(This post is by Christine McCann)
Here’s a roundup of the news surrounding the ongoing Fukushima nuclear crisis.
Politics of Nuclear Power in Japan
In spite of Prime Minister Kan’s objections, the Japanese cabinet approved a motion to continue to export nuclear technology.
Kan spoke at the August 6 ceremony commemorating the bombing of Hiroshima, and said that Japan should move away from nuclear power, against the advice of some of his advisors.
Japan’s industry minister Banri Kaieda announced that if stress tests reveal signs of aging in reactors, those reactors might be permanently shut down. Nineteen reactors will be tested in the first round, and will be conducted by power companies using computer simulations. A second round of tests will be conducted by the end of the year. All results will be certified by the Nuclear and Industrial Safety Agency (NISA).
A meeting of local municipalities (The All Japan Council of Local Governments with Atomic Power Stations) has strongly criticized the Japanese government for poor handling of the Fukushima crisis. Industry Minister Banri Kaieda apologized to the attendees, but they continued to voice frustration and dissatisfaction.
The UN will host a meeting on nuclear power in September, and Secretary General Ban Ki Moon said he would like Prime Minister Kan to attend and play a significant role.
In another effort to shift his country away from nuclear power, Kan has called for a study to consider the decommissioning of the Monju fast-breeder reactor.
Power Company Scandals
An independent panel has been appointed to probe allegations that NISA asked utility companies to sway opinion at public symposia on nuclear power. An interim report will be released later this month.
State of the Reactors/Cooling Efforts
Japan’s Nuclear Safety Commission (NSC) approved a NISA report stating that the chance of another meltdown and hydrogen explosion at the Fukushima plant is very small. Even if cooling at the spent fuel pools is interrupted, the report states, it’s unlikely that radiation would increase outside of the 20 kilometer no-entry zone, an important consideration for repopulating the areas 20-30 kilometers from the plant which have been evacuated. The NSC cautioned that the areas must be decontaminated in order to lift evacuation orders.
The water decontamination system at Fukushima shut down again on Sunday for seven and a half hours when multiple pumps stopped. A backup pump also failed. This is the third time in a week that the system has broken down; Tokyo Electric Power (TEPCO) is working to find the root cause of the problems, as space for contaminated water is becoming very limited.
In an effort to reduce the amount of contaminated water that needs to be stored, TEPCO has begun using a new system to evaporate contaminated salt water. Currently, the system can only process 40% of the contaminated water; the other 60% remains untreated. Resulting steam will be converted to fresh water, and used to cool the reactors. Two evaporation units have been installed; six more are expected to be in place by October.
A Japanese researcher has published a study saying that the Number 3 reactor at may have suffered two meltdowns, resulting in fuel falling through its containment vessel. If so, the study says, current methods of cooling would need to be reconsidered and would put the current schedule to contain the disaster at risk.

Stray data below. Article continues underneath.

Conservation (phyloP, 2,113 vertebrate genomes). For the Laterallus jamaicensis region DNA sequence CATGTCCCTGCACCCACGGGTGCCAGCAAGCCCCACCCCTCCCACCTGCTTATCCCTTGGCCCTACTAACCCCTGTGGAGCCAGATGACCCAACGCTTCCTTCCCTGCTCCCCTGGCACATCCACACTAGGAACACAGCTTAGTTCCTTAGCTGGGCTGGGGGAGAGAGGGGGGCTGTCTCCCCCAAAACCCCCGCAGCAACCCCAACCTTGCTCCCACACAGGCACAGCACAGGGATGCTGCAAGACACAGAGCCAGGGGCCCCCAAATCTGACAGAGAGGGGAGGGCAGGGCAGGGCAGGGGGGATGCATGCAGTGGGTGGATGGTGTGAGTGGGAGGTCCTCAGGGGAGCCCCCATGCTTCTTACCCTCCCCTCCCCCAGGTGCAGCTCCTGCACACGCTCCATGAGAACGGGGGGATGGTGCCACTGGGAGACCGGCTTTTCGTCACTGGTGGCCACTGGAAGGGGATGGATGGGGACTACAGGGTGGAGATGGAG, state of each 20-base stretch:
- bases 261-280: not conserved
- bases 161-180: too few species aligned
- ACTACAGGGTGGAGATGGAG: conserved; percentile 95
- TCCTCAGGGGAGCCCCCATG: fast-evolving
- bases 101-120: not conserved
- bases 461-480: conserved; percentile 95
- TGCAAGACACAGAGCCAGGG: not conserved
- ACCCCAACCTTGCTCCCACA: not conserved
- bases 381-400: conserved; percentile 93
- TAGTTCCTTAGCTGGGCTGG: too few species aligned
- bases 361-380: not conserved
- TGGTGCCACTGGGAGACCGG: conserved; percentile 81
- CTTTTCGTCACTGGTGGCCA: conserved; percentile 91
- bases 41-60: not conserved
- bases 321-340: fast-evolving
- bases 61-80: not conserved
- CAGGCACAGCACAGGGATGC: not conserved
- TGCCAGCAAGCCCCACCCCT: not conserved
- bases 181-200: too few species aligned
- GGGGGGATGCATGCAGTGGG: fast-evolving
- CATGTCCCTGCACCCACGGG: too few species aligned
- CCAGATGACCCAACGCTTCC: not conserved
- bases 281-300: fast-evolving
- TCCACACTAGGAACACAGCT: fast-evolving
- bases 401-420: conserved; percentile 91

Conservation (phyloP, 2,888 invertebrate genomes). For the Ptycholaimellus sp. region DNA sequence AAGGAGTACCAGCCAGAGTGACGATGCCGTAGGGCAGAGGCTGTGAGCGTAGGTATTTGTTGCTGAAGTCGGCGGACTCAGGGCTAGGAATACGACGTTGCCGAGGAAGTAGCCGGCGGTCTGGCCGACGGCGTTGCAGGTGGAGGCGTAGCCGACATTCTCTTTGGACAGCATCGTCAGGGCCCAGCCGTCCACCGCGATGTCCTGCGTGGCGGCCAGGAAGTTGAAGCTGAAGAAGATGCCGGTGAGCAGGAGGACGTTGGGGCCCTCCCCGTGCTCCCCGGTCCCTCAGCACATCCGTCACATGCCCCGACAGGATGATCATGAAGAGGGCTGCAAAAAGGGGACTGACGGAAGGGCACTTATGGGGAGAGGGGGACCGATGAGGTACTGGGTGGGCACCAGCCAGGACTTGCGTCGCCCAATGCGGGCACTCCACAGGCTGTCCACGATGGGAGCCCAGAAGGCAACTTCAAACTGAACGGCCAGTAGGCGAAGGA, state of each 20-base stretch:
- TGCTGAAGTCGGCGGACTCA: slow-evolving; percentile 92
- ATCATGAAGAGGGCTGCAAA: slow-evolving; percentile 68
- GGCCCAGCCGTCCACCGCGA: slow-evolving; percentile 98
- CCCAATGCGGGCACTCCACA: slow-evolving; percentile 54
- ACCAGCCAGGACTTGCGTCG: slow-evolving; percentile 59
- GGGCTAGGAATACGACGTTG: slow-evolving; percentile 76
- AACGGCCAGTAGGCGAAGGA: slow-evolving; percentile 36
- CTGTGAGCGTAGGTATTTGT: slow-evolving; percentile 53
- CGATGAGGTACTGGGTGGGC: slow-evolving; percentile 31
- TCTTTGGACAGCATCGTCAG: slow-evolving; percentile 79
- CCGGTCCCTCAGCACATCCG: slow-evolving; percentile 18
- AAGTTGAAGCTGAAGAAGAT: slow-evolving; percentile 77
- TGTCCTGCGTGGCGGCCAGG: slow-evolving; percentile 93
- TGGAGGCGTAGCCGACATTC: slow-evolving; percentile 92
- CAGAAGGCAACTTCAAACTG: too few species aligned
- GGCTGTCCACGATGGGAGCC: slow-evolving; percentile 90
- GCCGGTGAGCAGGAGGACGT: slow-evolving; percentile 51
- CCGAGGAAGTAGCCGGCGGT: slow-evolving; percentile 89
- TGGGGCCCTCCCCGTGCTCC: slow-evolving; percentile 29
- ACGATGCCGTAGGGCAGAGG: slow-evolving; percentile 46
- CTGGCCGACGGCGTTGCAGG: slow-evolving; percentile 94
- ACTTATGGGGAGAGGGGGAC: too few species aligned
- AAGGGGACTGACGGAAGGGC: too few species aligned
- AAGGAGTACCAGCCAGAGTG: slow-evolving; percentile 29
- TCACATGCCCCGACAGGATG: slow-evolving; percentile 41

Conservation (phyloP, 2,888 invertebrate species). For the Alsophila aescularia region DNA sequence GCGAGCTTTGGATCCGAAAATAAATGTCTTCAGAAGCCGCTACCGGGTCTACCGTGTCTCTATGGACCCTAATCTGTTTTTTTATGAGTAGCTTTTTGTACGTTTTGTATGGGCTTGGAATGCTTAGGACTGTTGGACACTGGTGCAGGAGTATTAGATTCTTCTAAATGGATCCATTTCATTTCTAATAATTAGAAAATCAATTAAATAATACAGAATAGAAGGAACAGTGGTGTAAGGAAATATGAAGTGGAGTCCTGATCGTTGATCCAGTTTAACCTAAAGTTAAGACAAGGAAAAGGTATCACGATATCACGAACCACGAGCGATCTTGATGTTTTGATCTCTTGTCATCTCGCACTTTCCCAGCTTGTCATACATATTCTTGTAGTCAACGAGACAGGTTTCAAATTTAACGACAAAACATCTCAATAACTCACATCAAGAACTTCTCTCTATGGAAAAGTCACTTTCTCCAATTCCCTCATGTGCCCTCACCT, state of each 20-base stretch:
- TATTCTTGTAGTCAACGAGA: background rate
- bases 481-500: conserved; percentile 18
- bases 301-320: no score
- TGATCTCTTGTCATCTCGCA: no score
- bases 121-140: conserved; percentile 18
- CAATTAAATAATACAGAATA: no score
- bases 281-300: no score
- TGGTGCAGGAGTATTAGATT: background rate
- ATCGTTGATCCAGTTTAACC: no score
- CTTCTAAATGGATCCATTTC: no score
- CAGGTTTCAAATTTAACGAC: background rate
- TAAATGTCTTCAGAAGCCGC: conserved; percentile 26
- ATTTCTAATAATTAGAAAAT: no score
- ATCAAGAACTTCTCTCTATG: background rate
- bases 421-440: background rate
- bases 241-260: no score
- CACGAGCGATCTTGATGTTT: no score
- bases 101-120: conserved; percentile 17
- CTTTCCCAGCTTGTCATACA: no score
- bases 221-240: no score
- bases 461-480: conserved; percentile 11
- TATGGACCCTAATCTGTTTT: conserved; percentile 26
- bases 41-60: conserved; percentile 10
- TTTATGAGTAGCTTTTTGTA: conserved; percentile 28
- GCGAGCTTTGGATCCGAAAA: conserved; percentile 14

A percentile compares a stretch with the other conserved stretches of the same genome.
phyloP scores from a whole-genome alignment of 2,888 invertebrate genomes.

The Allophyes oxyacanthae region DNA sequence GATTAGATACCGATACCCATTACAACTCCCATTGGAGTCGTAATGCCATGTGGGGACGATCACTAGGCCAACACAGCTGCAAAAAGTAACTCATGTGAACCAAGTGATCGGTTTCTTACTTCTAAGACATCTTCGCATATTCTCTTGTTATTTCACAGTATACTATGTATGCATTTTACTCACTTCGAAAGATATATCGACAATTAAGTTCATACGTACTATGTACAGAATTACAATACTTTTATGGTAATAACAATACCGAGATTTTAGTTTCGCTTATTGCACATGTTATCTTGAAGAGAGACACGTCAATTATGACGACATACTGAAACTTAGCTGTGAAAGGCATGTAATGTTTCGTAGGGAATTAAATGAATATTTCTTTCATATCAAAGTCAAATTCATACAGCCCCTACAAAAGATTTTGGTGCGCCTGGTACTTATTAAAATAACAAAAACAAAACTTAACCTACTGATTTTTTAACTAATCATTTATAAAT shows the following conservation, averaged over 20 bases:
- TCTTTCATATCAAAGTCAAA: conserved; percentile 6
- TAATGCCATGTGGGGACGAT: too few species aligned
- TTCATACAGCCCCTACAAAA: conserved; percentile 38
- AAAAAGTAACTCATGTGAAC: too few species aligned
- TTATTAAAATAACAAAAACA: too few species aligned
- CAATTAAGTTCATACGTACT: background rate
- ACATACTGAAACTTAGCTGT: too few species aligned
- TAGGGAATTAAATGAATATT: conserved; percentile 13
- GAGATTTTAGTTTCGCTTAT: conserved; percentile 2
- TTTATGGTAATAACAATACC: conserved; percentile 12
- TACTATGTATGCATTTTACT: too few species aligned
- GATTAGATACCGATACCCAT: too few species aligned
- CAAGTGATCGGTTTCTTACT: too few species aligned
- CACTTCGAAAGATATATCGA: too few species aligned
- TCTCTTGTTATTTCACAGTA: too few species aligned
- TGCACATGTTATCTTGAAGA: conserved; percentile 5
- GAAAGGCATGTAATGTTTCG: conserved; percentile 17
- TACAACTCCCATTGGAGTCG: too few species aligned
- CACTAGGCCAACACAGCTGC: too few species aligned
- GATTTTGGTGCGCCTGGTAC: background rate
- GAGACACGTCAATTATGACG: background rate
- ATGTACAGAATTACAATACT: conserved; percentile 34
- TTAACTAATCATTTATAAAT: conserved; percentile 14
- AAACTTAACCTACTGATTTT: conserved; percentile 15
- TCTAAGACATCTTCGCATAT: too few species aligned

Prime Minister Kan said he will resign once two bills — one dealing with debt-covering bonds, and one concerning renewable energy — are passed by the Japanese parliament.
Government officials announced that starting in late August, evacuees might be able to temporarily visit their homes within three kilometers from the Fukushima Daiichi plant.
Contamination (including human exposure)
US Navy personnel have been storing low-level radioactive material, including cloths used to decontaminate aircraft used in Fukushima relief efforts, at the Sasebo Naval Base in Nagasaki Prefecture. Sasebo city officials were unaware of the materials and will ask the central government to dispose of it. Monitoring stations near the base have shown no raised levels of radiation.
Yahoo Japan has published an online map, updated every five minutes, showing radiation levels in 11 areas of Japan. The data is uploaded by researchers from Keio University, and the number of monitoring stations is expected to increase in the future.
As a result of issues surrounding caesium-contaminated beef, Japan will no longer vouch for the safety of Japanese foods, according to a statement by Foreign Minister Takeaki Matsumoto.
Frustrated that the central government is not acting fast enough, the town of Minani-Soma in Fukushima Prefecture will begin decontamination of the city in August and September, except for areas in the no-entry zone. Government officials will work with scientists from the University of Tokyo to map areas of decontamination and treat them. Volunteers and workers from non-profit organizations will assist with treating private homes. The city government has set aside 960 million yen for initial cleanup costs, and has yet to decide if they will hold TEPCO and the central government responsible for the costs.
A 10-member panel looking at compensation issues recommended that TEPCO be required to pay damages to tourism companies nation-wide, including hotels, that have been adversely affected by the Fukushima disaster. They also recommended that compensation be paid to farmers and fishermen whose products have been devalued as a result of radiation fears.
The Japanese government will buy all meat suspected of being from approximately 3,500 contaminated cows in 14 prefectures. That number may increase if more prefectures are affected. Once collected, the meat will be incinerated. Farmers will be paid 50,000 yen for each cow.